The Bitcoin Cash and Litecoin blockchains work in a very similar way to the original Bitcoin blockchain. The Ethereum blockchain is a further evolution of the distributed ledger idea, because unlike the Bitcoin blockchain it’s not solely designed to manage a digital money. (That said Ethereum is a cryptocurrency and certainly can be used to send value to another person). Think of the Ethereum blockchain more like a powerful and highly flexible computing platform that allows coders to easily build all kinds of applications leveraging the blockchain.

For example, imagine a charity that wants to send money to a thousand people every day for a year. With Ethereum, that would only take a few lines of code. Or maybe you’re a video game developer that wants to create items like swords and armor that can be traded outside of the game itself? Ethereum is designed to do that, too."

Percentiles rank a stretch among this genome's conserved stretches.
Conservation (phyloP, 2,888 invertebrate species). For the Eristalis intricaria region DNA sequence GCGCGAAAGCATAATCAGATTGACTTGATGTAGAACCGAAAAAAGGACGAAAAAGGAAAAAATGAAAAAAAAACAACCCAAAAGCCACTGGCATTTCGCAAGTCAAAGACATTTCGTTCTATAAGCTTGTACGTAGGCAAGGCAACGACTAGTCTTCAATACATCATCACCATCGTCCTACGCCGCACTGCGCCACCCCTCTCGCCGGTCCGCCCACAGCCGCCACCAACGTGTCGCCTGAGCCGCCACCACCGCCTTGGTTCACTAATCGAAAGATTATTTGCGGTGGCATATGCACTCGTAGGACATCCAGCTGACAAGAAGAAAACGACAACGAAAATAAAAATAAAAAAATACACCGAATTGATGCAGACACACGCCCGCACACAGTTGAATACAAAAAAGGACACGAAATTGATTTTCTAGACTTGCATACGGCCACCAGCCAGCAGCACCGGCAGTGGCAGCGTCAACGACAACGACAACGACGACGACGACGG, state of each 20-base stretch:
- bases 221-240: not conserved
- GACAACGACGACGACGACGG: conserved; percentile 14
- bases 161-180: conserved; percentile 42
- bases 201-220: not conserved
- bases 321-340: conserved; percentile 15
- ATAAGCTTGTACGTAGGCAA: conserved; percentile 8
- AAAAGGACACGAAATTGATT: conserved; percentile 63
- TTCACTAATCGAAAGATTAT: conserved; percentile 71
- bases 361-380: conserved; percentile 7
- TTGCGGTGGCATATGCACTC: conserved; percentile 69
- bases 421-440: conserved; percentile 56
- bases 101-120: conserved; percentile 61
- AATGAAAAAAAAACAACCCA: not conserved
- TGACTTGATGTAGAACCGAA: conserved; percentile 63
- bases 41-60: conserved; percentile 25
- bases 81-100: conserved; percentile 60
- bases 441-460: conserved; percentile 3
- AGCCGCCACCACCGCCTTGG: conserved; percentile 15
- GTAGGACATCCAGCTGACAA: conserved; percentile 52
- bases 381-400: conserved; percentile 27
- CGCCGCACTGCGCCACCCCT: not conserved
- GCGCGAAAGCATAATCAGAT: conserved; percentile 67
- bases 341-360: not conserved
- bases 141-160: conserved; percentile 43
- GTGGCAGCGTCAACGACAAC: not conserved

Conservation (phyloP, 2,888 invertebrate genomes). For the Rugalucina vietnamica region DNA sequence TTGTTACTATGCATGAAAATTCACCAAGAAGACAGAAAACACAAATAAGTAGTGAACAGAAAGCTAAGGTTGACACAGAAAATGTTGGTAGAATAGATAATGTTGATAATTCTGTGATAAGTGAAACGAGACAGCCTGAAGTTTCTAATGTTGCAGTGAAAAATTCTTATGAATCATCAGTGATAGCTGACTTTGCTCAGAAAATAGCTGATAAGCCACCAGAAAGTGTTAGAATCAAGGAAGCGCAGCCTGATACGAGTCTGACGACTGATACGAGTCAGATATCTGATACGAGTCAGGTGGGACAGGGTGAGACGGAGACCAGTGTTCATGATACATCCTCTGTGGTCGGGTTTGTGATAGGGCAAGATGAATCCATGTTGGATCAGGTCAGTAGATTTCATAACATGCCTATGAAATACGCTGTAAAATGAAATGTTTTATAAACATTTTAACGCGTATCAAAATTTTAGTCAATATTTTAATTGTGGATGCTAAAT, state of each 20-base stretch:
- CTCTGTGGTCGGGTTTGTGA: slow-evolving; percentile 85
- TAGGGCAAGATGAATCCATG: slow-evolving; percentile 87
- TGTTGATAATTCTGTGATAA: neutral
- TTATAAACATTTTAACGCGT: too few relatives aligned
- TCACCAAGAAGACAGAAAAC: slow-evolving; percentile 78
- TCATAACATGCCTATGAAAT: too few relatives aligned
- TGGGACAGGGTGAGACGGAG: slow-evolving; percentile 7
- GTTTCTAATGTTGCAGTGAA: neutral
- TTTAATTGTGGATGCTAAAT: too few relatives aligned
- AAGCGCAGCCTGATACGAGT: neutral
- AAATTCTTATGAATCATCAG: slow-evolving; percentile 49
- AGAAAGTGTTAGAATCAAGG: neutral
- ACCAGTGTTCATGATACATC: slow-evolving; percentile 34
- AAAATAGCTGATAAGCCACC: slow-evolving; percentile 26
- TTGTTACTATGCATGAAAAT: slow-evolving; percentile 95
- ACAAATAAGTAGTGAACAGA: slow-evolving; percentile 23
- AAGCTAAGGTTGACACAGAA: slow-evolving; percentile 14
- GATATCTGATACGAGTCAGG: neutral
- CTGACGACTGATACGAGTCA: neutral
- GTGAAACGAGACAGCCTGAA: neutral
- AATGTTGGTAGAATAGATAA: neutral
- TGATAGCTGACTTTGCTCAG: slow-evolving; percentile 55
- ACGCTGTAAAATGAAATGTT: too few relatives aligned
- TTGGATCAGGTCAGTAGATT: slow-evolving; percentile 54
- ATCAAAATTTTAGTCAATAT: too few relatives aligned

Smart Contacts

What are Smart Contracts and why should I care?

Decrypt.co gives us some guidance on this topic...

"A smart contract removes the need to trust so many people in the process of buying something.

Why? Smart contracts are:

Secure: They use cryptography to stop people altering records.
Transparent: Everyone can see on the blockchain what the smart contract is and what it’s being used for.
Third-party free: Smart contracts don’t need a middleman to verify. The blockchain does that for you.
Autonomous:  They work automatically, so you’re not having to wait for someone to push a button.